Getting started

We’ll package a new Rails app into a Java .war file which will run natively through JRuby on the Tomcat application server. There is no smoke and mirrors here – Rails will run natively on JRuby, a Ruby implementation written in Java.

Java up

If you’ve not used Java or JRuby before, you’ll need to install them. Java is available for download, or via your favourite package repository and is usually already installed on Mac OS X. The latest version of JRuby is available here. It’s just a case of downloading the latest binaries for your platform (or source, if you are so inclined), and unpacking them into your path – full details here. I used v1.5.6 for this post.

Gem cutting

Ruby applications and modules are often distributed as Rubygems. JRuby maintains a separate Rubygem library, so we’ll need to install a few gems to get started including Rails, the Java database adaptors and warbler, which we’ll use to package our application for deployment to AWS Elastic Beanstalk. Assuming you added the jruby binaries to your path, you can run the following on your command line:

jruby -S gem install rails

jruby -S gem install warbler

jruby -S gem install jruby-openssl

jruby -S gem install activerecord-jdbcsqlite3-adapter

jruby -S gem install activerecord-jdbcmysql-adapter

To skip the lengthy documentation generation, just throw ‘–no-ri –no-rdoc‘ on the end of each of these commands.

A new hope

We can now create a new Rails application, and set it up for deployment under the JVM application container of Elastic Beanstalk. We can use a preset template, provided by, to get us up and running quickly. Again, on the command line, run:

jruby -S rails new aws_on_rails -m

This will create a new Rails application in a directory called ‘aws_on_rails’. Since it’s so easy with Rails, let’s make our example app do something interesting. For this, we’ll need to first setup our database configuration to use our Java database drivers. To do this, just define the gems in the application’s Gemfile, just beneath the line that starts gem ‘jdbc-sqlite3’:

gem ‘activerecord-jdbcmysql-adapter’, :require => false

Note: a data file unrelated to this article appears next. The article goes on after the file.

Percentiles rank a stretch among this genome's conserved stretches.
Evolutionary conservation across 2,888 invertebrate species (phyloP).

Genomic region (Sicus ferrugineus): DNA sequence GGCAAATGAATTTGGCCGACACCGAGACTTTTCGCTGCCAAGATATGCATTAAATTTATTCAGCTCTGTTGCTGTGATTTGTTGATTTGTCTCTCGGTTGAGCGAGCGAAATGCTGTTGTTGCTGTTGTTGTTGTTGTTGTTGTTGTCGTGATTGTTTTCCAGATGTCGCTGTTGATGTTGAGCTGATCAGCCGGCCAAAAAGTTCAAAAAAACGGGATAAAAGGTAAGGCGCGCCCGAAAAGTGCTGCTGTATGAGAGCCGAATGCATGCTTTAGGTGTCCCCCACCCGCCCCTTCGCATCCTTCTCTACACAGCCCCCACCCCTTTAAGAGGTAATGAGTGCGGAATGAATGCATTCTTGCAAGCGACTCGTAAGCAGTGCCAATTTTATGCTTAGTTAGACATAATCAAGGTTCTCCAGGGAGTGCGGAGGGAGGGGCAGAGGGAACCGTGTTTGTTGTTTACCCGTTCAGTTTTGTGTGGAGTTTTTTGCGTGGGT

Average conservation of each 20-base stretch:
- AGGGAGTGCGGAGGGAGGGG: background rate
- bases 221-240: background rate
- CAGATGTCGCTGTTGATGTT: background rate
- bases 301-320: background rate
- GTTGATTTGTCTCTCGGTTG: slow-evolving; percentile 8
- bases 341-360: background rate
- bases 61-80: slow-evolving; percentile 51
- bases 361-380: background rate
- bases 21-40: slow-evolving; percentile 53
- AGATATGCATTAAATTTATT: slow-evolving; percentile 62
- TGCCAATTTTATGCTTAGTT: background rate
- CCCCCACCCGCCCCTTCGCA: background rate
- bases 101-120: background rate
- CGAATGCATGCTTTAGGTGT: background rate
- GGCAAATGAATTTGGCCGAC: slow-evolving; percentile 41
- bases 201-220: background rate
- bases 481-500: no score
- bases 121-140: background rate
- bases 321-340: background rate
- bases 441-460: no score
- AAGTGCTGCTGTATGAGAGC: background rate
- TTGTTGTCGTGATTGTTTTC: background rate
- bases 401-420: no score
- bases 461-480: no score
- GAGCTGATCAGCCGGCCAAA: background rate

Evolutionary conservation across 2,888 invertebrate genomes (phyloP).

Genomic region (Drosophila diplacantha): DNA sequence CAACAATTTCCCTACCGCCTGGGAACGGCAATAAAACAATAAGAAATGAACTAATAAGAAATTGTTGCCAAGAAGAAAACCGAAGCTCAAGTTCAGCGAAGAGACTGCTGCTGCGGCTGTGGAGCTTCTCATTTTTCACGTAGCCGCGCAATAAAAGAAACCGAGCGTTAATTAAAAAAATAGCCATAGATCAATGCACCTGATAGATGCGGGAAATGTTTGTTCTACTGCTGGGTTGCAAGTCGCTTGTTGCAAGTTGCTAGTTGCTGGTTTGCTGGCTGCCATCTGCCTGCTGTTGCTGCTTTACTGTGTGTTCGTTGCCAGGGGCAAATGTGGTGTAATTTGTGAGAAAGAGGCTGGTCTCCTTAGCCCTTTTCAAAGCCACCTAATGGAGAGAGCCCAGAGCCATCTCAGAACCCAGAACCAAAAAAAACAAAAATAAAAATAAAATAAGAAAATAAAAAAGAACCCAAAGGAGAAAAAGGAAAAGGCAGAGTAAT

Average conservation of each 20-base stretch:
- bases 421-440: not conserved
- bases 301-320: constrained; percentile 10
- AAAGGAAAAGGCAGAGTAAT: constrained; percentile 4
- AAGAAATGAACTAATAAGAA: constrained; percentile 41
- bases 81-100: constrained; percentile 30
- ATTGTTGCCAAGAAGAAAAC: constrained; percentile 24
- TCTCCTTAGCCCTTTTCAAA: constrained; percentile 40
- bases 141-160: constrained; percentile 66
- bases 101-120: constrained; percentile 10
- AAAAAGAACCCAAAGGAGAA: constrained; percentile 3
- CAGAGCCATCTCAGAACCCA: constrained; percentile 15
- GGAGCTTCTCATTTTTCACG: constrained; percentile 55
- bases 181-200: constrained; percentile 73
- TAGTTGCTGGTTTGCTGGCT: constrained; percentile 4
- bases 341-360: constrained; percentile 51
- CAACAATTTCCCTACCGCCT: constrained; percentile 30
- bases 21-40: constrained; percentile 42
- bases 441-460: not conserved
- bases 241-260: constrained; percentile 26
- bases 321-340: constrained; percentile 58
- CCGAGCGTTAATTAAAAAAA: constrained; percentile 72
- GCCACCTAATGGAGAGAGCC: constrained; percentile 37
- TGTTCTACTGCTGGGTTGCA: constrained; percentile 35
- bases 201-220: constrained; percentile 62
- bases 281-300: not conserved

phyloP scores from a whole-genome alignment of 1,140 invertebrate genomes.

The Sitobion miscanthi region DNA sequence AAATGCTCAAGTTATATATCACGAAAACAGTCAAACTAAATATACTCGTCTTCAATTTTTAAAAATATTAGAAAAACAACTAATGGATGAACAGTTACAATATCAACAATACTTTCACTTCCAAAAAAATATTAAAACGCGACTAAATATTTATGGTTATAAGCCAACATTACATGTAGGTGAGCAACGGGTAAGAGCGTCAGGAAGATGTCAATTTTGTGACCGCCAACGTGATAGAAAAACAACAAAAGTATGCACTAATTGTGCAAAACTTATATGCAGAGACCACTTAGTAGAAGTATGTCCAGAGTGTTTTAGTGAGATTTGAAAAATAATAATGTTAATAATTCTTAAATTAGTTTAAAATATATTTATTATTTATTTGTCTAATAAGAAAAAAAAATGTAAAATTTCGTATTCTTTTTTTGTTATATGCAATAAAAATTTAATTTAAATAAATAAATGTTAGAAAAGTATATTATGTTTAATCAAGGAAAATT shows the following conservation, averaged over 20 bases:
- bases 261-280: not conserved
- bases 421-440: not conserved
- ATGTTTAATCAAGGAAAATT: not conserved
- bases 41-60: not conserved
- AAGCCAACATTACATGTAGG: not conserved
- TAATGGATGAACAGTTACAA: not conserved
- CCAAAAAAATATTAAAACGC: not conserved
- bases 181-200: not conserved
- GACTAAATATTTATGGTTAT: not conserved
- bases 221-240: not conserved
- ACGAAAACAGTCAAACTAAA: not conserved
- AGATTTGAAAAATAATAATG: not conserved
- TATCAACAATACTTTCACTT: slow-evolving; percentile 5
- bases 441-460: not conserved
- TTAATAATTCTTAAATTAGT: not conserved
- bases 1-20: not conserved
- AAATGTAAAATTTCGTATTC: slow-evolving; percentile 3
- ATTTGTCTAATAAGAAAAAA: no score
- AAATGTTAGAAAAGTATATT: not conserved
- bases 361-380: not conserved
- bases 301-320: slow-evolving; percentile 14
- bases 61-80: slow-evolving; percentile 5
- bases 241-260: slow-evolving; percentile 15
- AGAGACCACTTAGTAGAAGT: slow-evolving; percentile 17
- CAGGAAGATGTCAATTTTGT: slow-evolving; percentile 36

gem ‘jruby-openssl’

Now we setup the database configuration details – add these to your app’s config/database.yml file.

  adapter: jdbcsqlite3
  database: db/development.sqlite3
  pool: 5
  timeout: 5000 

  adapter: jdbcmysql
  driver: com.mysql.jdbc.Driver
  username: admin
  password: <password>
  pool: 5
  timeout: 5000
  url: jdbc:mysql://<hostname>/<db-name>

If you don’t have a MySQL database, you can create one quickly using the Amazon Relational Database Service. Just log into the AWS Management Console, go to the RDS tab, and click ‘Launch DB instance’. you can find more details about Amazon RDS here. The hostname for the production settings above are listed in the console as the database ‘endpoint’. Be sure to create the RDS database in the same region as Elastic Beanstalk, us-east and setup the appropriate security group access.


We’ll create a very basic application that lets us check in to a location. We’ll use Rails’ scaffolding to generate a simple interface, a controller and a new model.

jruby -S rails g scaffold Checkin name:string location:string

Then we just need to migrate our production database, ready for the application to be deployed to Elastic Beanstalk:

jruby -S rake db:migrate RAILS_ENV=production

Finally, we just need to set up the default route. Add the following to config/routes.rb:

root :to => “checkins#index”

This tells Rails how to respond to the root URL, which is used by the Elastic Beanstalk load balancer by default to monitor the health of your application.


We’re now ready to package our application, and send it to Elastic Beanstalk. First of all, we’ll use warble to package our application into a Java war file.

jruby -S warble

This will create a new war file, named after your application, located in the root directory of your application. Head over to the AWS Management Console, click on the Elastic Beanstalk tab, and select ‘Create New Application’. Setup your Elastic Beanstalk application with a name, URL and container type, then upload the Rails war file.

After Elastic Beanstalk has provisioned your EC2 instances, load balancer and autoscaling groups, your application will start under Tomcat’s JVM. This step can take some time but once your app is launched, you can view it at the Elastic Beanstalk URL.

Congrats! You are now running Rails on AWS Elastic Beanstalk.

By default, your application will launch under Elastic Beanstalk in production mode, but you can change this and a wide range of other options using the warbler configuration settings. You can adjust the number of instances and autoscaling settings from the Elastic Beanstalk console.

Since Elastic Beanstalk is also API driven, you can automate the configuration, packaging and deployment as part of your standard build and release process. 

 ~ Matt